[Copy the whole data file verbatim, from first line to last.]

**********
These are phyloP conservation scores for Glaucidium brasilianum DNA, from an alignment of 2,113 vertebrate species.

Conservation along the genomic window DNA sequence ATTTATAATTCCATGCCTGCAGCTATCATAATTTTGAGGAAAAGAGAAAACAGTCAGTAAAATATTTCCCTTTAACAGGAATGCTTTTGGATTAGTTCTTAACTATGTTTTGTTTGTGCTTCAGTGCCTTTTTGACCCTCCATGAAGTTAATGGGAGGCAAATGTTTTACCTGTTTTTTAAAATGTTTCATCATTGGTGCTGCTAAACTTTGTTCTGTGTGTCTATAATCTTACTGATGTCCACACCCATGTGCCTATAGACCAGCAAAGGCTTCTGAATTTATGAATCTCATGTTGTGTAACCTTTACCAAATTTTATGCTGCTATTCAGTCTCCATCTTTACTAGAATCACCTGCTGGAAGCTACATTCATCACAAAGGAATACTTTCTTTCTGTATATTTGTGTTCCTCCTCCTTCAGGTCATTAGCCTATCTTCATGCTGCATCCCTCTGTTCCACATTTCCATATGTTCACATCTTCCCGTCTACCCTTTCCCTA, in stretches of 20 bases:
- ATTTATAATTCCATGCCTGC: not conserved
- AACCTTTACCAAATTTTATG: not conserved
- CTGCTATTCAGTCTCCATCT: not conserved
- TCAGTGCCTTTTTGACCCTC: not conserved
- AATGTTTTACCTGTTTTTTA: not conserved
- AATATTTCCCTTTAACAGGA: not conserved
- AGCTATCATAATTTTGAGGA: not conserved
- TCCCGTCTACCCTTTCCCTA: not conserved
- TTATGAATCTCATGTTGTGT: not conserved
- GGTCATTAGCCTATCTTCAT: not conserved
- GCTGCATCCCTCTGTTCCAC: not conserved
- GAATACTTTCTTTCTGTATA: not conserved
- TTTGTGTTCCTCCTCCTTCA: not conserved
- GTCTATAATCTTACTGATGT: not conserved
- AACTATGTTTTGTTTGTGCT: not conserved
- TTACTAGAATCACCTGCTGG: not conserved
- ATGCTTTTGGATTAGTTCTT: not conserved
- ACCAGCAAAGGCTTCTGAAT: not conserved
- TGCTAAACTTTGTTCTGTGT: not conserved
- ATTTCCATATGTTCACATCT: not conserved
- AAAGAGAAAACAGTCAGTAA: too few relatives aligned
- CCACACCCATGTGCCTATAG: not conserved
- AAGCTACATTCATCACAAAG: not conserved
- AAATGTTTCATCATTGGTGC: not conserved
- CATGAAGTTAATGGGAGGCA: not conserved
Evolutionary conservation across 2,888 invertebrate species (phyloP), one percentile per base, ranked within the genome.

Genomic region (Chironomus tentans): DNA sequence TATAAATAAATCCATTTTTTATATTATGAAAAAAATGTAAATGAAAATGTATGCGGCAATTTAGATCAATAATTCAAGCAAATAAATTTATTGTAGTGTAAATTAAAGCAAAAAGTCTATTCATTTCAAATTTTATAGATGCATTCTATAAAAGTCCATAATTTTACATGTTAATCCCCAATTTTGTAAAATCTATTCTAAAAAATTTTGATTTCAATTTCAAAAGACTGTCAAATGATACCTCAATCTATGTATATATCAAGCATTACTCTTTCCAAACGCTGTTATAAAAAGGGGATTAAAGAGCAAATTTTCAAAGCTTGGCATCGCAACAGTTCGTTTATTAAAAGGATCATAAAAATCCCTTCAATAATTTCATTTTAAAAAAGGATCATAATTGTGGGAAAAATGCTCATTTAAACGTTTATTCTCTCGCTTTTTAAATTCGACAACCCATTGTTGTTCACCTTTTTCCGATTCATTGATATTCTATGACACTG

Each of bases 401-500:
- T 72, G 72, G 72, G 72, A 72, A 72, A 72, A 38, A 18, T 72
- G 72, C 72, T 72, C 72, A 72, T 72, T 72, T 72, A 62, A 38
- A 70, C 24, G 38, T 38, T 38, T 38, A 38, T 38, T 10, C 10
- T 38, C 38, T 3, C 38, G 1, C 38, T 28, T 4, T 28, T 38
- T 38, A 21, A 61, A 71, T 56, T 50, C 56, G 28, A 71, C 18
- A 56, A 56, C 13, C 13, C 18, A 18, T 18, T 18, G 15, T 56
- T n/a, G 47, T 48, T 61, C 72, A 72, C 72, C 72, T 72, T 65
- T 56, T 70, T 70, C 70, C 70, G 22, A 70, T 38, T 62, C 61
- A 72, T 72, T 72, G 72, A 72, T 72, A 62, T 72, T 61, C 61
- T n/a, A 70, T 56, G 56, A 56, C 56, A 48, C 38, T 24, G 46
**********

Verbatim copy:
These are phyloP conservation scores for Glaucidium brasilianum DNA, from an alignment of 2,113 vertebrate species.

Conservation along the genomic window DNA sequence ATTTATAATTCCATGCCTGCAGCTATCATAATTTTGAGGAAAAGAGAAAACAGTCAGTAAAATATTTCCCTTTAACAGGAATGCTTTTGGATTAGTTCTTAACTATGTTTTGTTTGTGCTTCAGTGCCTTTTTGACCCTCCATGAAGTTAATGGGAGGCAAATGTTTTACCTGTTTTTTAAAATGTTTCATCATTGGTGCTGCTAAACTTTGTTCTGTGTGTCTATAATCTTACTGATGTCCACACCCATGTGCCTATAGACCAGCAAAGGCTTCTGAATTTATGAATCTCATGTTGTGTAACCTTTACCAAATTTTATGCTGCTATTCAGTCTCCATCTTTACTAGAATCACCTGCTGGAAGCTACATTCATCACAAAGGAATACTTTCTTTCTGTATATTTGTGTTCCTCCTCCTTCAGGTCATTAGCCTATCTTCATGCTGCATCCCTCTGTTCCACATTTCCATATGTTCACATCTTCCCGTCTACCCTTTCCCTA, in stretches of 20 bases:
- ATTTATAATTCCATGCCTGC: not conserved
- AACCTTTACCAAATTTTATG: not conserved
- CTGCTATTCAGTCTCCATCT: not conserved
- TCAGTGCCTTTTTGACCCTC: not conserved
- AATGTTTTACCTGTTTTTTA: not conserved
- AATATTTCCCTTTAACAGGA: not conserved
- AGCTATCATAATTTTGAGGA: not conserved
- TCCCGTCTACCCTTTCCCTA: not conserved
- TTATGAATCTCATGTTGTGT: not conserved
- GGTCATTAGCCTATCTTCAT: not conserved
- GCTGCATCCCTCTGTTCCAC: not conserved
- GAATACTTTCTTTCTGTATA: not conserved
- TTTGTGTTCCTCCTCCTTCA: not conserved
- GTCTATAATCTTACTGATGT: not conserved
- AACTATGTTTTGTTTGTGCT: not conserved
- TTACTAGAATCACCTGCTGG: not conserved
- ATGCTTTTGGATTAGTTCTT: not conserved
- ACCAGCAAAGGCTTCTGAAT: not conserved
- TGCTAAACTTTGTTCTGTGT: not conserved
- ATTTCCATATGTTCACATCT: not conserved
- AAAGAGAAAACAGTCAGTAA: too few relatives aligned
- CCACACCCATGTGCCTATAG: not conserved
- AAGCTACATTCATCACAAAG: not conserved
- AAATGTTTCATCATTGGTGC: not conserved
- CATGAAGTTAATGGGAGGCA: not conserved
Evolutionary conservation across 2,888 invertebrate species (phyloP), one percentile per base, ranked within the genome.

Genomic region (Chironomus tentans): DNA sequence TATAAATAAATCCATTTTTTATATTATGAAAAAAATGTAAATGAAAATGTATGCGGCAATTTAGATCAATAATTCAAGCAAATAAATTTATTGTAGTGTAAATTAAAGCAAAAAGTCTATTCATTTCAAATTTTATAGATGCATTCTATAAAAGTCCATAATTTTACATGTTAATCCCCAATTTTGTAAAATCTATTCTAAAAAATTTTGATTTCAATTTCAAAAGACTGTCAAATGATACCTCAATCTATGTATATATCAAGCATTACTCTTTCCAAACGCTGTTATAAAAAGGGGATTAAAGAGCAAATTTTCAAAGCTTGGCATCGCAACAGTTCGTTTATTAAAAGGATCATAAAAATCCCTTCAATAATTTCATTTTAAAAAAGGATCATAATTGTGGGAAAAATGCTCATTTAAACGTTTATTCTCTCGCTTTTTAAATTCGACAACCCATTGTTGTTCACCTTTTTCCGATTCATTGATATTCTATGACACTG

Each of bases 401-500:
- T 72, G 72, G 72, G 72, A 72, A 72, A 72, A 38, A 18, T 72
- G 72, C 72, T 72, C 72, A 72, T 72, T 72, T 72, A 62, A 38
- A 70, C 24, G 38, T 38, T 38, T 38, A 38, T 38, T 10, C 10
- T 38, C 38, T 3, C 38, G 1, C 38, T 28, T 4, T 28, T 38
- T 38, A 21, A 61, A 71, T 56, T 50, C 56, G 28, A 71, C 18
- A 56, A 56, C 13, C 13, C 18, A 18, T 18, T 18, G 15, T 56
- T n/a, G 47, T 48, T 61, C 72, A 72, C 72, C 72, T 72, T 65
- T 56, T 70, T 70, C 70, C 70, G 22, A 70, T 38, T 62, C 61
- A 72, T 72, T 72, G 72, A 72, T 72, A 62, T 72, T 61, C 61
- T n/a, A 70, T 56, G 56, A 56, C 56, A 48, C 38, T 24, G 46